President-elect Donald Trump vowed to start the U.S. withdrawal from the Trans-Pacific Partnership, institute a five-year ban on federal officials lobbying after leaving government, and cancel “job-killing” regulations on energy production within his first 100 days in office.
Trump detailed executive actions he can take “on day one” -- as soon as he is sworn in as president in January -- in a video released Monday. He included a proposal that “for every one new regulation, two old regulations must be eliminated.”
Absent from the list were some of his most controversial plans, such as building a wall between the U.S. and Mexico, repealing Obamacare, and undoing the nuclear deal with Iran.
He directed his message at the American people amid transition planning that he said is going “very smoothly efficiently and effectively,” despite reports of infighting, increased scrutiny of his business dealings, and press groups’ transparency concerns.
“My agenda will be based on a simple core principle: putting America first,” he said, whether it is “producing steel, building cars or curing disease.”
TPP: 'A Potential Disaster'
As on the campaign trail before the Nov. 8 election, he said the TPP trade deal was “a potential disaster for our country.”
He also vowed to cancel regulations on shale production, clean coal and other energy sources, develop a plan to secure vital infrastructure from cyber-attacks, and investigate all abuses of visa programs that undercut the American worker.
Trump said he would also take action designed to “drain the swamp,” or fight political corruption in Washington. In addition to the five-year ban, he said he’d seek a lifetime ban on former administration officials lobbying for foreign governments.
Great meetings will take place today at Trump Tower concerning the formation of the people who will run our government for the next 8 years.— Donald J. Trump (@realDonaldTrump) November 22, 2016
The video was released as Trump packed another day full of meetings with potential administration picks and those offering counsel. Trump on Tuesday said on Twitter that more meetings were scheduled at his namesake Manhattan tower. He’s expected to travel to Florida for Thursday’s Thanksgiving holiday.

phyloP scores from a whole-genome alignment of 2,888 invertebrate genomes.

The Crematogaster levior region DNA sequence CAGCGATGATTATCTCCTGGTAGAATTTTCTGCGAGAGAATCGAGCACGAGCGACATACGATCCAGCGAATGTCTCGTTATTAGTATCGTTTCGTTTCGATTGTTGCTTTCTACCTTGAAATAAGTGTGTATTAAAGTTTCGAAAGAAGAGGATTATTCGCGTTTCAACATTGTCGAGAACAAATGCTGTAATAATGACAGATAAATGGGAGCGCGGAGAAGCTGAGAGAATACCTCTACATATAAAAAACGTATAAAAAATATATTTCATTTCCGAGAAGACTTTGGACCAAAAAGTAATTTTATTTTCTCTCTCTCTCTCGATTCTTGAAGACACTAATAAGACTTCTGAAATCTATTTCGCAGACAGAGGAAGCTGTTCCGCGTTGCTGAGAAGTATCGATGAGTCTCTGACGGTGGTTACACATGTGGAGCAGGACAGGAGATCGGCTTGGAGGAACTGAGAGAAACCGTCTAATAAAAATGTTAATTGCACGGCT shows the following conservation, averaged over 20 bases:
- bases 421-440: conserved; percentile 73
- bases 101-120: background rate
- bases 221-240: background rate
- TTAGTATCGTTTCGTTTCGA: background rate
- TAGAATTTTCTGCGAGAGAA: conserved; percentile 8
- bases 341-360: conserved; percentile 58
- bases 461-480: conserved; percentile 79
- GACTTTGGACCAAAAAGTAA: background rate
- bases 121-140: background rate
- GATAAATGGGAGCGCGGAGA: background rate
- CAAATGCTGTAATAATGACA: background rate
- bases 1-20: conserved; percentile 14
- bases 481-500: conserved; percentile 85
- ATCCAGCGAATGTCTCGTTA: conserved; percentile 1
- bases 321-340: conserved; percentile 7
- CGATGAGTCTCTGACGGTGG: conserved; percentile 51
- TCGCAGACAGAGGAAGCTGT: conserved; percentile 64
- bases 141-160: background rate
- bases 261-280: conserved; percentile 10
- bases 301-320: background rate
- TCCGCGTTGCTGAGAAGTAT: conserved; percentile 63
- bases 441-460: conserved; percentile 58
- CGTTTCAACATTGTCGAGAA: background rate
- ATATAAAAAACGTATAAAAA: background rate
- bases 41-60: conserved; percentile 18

A top adviser said there is no rush to fill the top ranks of his White House and cabinet.
“His appointments will come out when he’s ready and not a moment sooner because these are big decisions, and they shouldn’t be rushed,” Kellyanne Conway, who served as Trump’s campaign manager, told reporters Monday in New York. She said the Trump team already is “weeks and weeks and weeks ahead” of previous presidential transitions.
On Trump’s schedule in New York on Monday were one-time primary rival Rick Perry, the former Texas governor; former House Speaker Newt Gingrich, a Trump loyalist; Oklahoma Governor Mary Fallin, who’s been mentioned as a potential secretary of the Department of the Interior; former U.S. Labor Secretary Elaine Chao; and former Senator Scott Brown, a possible candidate for Veterans Affairs.
Also meeting with Trump was Democratic Representative Tulsi Gabbard of Hawaii, who broke with much of her party’s establishment to back Senator Bernie Sanders over Hillary Clinton during the Democratic nomination race.
Along with potential administration officials, Trump met Monday with anchors and executives from ABC, CBS, NBC, Fox News, and CNN for an off-the-record discussion. During his campaign, Trump had lashed out at all of the networks at some point for how they covered his run.
Conway called the session “very cordial, very productive, genial, but it was also very candid and very honest.”
Trump was set to meet with New York Times journalists on Tuesday, but issued a string of tweets in the morning saying the meeting was canceled because the newspaper sought to change the terms of the gathering at the last minute, and complaining about its coverage of him.
In a statement tweeted by Times assistant masthead editor Clifford Levy, the newspaper said it was Trump’s team that had sought to change the ground rules to keep the entire meeting off the record, while the Times had agreed to a meeting that was partly off the record and partly on.